The seminar was one of several organised during the II International Home and Leisure fair held in Torremolinos last weekend.

British government to give expats 'votes for life' 

UK minister Chris Skidmore has announced that the government will remove the current 15-year time limit



 The British government on Friday published detailed plans on how it will deliver its commitment to allow all expats to vote in parliamentary elections.

The Minister for the Constitution, Chris Skidmore, announced the policy statement which sets out how the government will remove the current 15-year time limit on British citizens who live abroad registering as overseas electors.

The changes would give all eligible British citizens who have lived in the UK a lifelong right to vote in parliamentary elections. It would mean all eligible overseas electors are able to register to vote quickly and easily, while maintaining the integrity of the electoral register and guarding against fraud.

Skidmore said: “This statement shows how we will introduce ‘votes for life’, scrapping the 15-year rule. British citizens who move abroad remain a part of our democracy and it is important they have the ability to participate. Following the British people’s decision to leave the EU, we now need to strengthen ties with countries around the world and show the UK is an outward-facing nation. Our expat community has an important role to play in helping Britain expand international trade, especially given two-thirds of expats live outside the EU.

“Expats retain strong links with the United Kingdom: they may have family here, and indeed they may plan to return here in the future. Modern technology and cheaper air travel has transformed the ability of expats to keep in touch with their home country.”

This proposed policy is the latest in a series of measures to make it easier for overseas voters to take part in British democracy. During the last Parliament, the government introduced online voter registration, making it quick, easy and secure to register anywhere in the world. The government also took steps to extend the electoral timetable for postal ballots to be issued earlier to ensure that as many electors as possible can participate in their democracy.


Property sales to foreigners in Malaga rise by 30 per cent

Diario Sur in English Marzo 2015

Last year, 9,140 houses were sold to buyers from abroad, a number close to pre-crisis figures.

Foreign demand has continued to boost the Malaga province property market. Last year, it recorded a 28 per cent increase in real estate sales to non-Spaniards, according to figures released yesterday by the Ministry of Public Works.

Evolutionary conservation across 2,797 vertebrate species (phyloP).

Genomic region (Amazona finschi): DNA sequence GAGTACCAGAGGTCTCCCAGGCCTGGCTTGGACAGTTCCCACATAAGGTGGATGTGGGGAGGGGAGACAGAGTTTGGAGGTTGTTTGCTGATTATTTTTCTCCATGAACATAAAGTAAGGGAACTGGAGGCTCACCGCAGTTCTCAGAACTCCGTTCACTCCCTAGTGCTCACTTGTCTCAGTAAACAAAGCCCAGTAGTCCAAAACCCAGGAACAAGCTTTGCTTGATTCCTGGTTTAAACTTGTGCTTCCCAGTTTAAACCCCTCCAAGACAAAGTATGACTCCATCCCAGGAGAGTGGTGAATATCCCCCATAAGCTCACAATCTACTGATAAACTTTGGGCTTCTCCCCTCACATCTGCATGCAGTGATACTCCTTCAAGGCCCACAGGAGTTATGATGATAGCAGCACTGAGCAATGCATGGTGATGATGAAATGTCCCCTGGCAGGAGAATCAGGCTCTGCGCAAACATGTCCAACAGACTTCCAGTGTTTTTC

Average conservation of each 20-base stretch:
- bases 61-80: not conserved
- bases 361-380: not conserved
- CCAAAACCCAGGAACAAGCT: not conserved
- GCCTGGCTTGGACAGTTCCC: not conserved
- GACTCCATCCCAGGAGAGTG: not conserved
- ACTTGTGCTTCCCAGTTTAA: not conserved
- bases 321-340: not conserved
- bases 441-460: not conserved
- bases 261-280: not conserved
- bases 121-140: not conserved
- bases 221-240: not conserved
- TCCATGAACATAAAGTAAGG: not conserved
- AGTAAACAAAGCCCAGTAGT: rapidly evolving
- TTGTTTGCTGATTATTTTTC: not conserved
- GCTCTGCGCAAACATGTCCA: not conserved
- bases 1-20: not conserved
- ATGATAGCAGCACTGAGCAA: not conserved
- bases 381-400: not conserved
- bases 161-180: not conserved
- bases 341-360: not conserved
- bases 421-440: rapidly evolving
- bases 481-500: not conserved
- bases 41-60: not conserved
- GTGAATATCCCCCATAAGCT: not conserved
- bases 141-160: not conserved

Of the 23,929 properties that were sold in the province in 2014, 9,190 were bought by foreigners, representing 38 per cent.

The sale of houses to foreign buyers has almost doubled in the past two years: from 5,140 in 2012 to 9,000 last year.

The good news is that last year purchases by Spaniards also rose by 29 per cent. But what is in “bad shape”, according to the president of the Association of Constructors and Developers, José Prados, is the demand for first homes.

The list of foreign property buyers is led by British, Scandinavian, French, Benelux buyers, Germans and Russians, in that order. “Russian demand, which became almost as important as British, has gone down significantly due to the domestic problems of the country,” said Prados.

Of the foreigners who buy a property in Malaga province, the vast majority (8,010 of 9,190) are already residents in Spain. The number of non-resident buyers has not increased significantly, despite a government initiative to provide resident permits.


Last third of September of 2014, the second courtroom of EUROPEAN LAW COURT (TJUE) (case C-127/2012), found that Kingdom of Spain has failed to carry out the duties that affect it by virtue of what is said in the rule 63 of the Treaty of the EU (TFUE), the same as in the rule 40 about Agreement on the Economic European (EEE), about Non Resident Succession Tax in Spain, they have the possibility of returning the amount regarding to Succession and Donations Tax in Spain.